“No, supposedly its beautiful there,” Fari said. “Very safe too. The whole planet is bound up in fate magics.”
There was a round of collective cursing from everyone at the table.
Aetherial anima dealt with many different immaterial qualities of reality. My danger sense, for example, drew on my Aetherial magic stores. Precognition spells, illusion casting and all sort of other unique and interesting effects could be created with Aetherial anima but the most basic use for it was fate binding.
In theory a fate spell simply altered a number of random events so that a given overall effect the caster desired occurred. Rather than shooting a lightning bolt at someone like an Energetic anima caster could, a fate binding might cause an electrical power line to fray and land on the caster’s enemy. Or they might get caught in a particularly bad thunderstorm and struck naturally. Or a hovercar from the Lightning Fast Delivery company might run them over.
Fate magic was, generally, imprecise which made it lousy for achieving very specific ends but excellent for encouraging broad trends, or executing attacks that were incredibly hard to see coming. As a Void caster I had some level of protection against it since I could devour any anima that touched me, but that wouldn’t necessarily help when a Lighting Fast Delivery hovercar was barreling down on me.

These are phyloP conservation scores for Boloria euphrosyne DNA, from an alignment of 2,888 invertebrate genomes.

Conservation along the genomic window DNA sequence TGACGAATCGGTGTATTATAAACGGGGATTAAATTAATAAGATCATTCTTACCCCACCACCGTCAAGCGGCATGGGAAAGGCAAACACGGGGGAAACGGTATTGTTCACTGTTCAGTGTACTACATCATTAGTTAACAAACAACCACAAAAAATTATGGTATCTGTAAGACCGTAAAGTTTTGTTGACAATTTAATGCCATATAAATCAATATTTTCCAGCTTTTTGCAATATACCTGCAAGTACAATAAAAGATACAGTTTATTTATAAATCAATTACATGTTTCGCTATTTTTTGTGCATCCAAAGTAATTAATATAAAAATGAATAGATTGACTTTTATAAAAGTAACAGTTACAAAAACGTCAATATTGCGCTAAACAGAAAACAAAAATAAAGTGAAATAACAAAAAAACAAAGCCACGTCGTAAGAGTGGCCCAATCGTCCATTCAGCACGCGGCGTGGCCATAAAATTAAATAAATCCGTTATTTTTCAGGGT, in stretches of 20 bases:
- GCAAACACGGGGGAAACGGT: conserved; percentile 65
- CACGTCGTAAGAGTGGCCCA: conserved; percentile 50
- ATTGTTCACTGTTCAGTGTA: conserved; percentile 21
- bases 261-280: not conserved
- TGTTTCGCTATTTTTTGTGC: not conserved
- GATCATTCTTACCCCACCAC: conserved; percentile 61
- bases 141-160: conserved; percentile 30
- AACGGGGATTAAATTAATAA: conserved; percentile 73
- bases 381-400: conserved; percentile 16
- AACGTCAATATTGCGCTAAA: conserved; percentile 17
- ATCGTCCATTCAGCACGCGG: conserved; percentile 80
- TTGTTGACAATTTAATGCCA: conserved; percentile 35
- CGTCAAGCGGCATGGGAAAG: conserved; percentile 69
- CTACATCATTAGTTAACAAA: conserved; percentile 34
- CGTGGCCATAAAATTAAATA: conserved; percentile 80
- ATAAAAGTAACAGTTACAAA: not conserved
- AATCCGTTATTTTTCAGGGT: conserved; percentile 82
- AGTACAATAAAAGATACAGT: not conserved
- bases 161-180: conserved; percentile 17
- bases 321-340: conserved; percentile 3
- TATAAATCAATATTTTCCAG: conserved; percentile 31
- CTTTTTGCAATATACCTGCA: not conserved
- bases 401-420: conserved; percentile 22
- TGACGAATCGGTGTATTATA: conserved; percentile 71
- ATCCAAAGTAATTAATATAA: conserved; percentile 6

“From Guardian Clearborn’s note we know that they were investigating an anomaly in the Fate bindings themselves,” Hanq said. “She indicated the need for care due to the possibility for a cascade failure in the spell matrix and advised us to restrict our investigation to ensuring that a planetary crisis hasn’t been triggered.”
“How much damage are we looking at if there is a cascade failure of the fate bindings?” I asked.
“Abyz bills itself as a ‘Paradise Planet’,” Fari said. “And they can support that claim largely thanks to the fate bindings. Check out their crime and accidents statistics.”
I looked at the scrying pool in front me as the personnel reports on Yael and Zyla changed to a datasheet on Abyz.
“Did they forget to fill in their numbers here?” I asked.
“Nope,” Fari said. “The Imperial Ambassador’s seal is on these. They’ve had no accidents and no violent crimes since their induction into the Empire.”
“That’s not possible is it?” Darius asked. “What would you power that many Fate spells with?”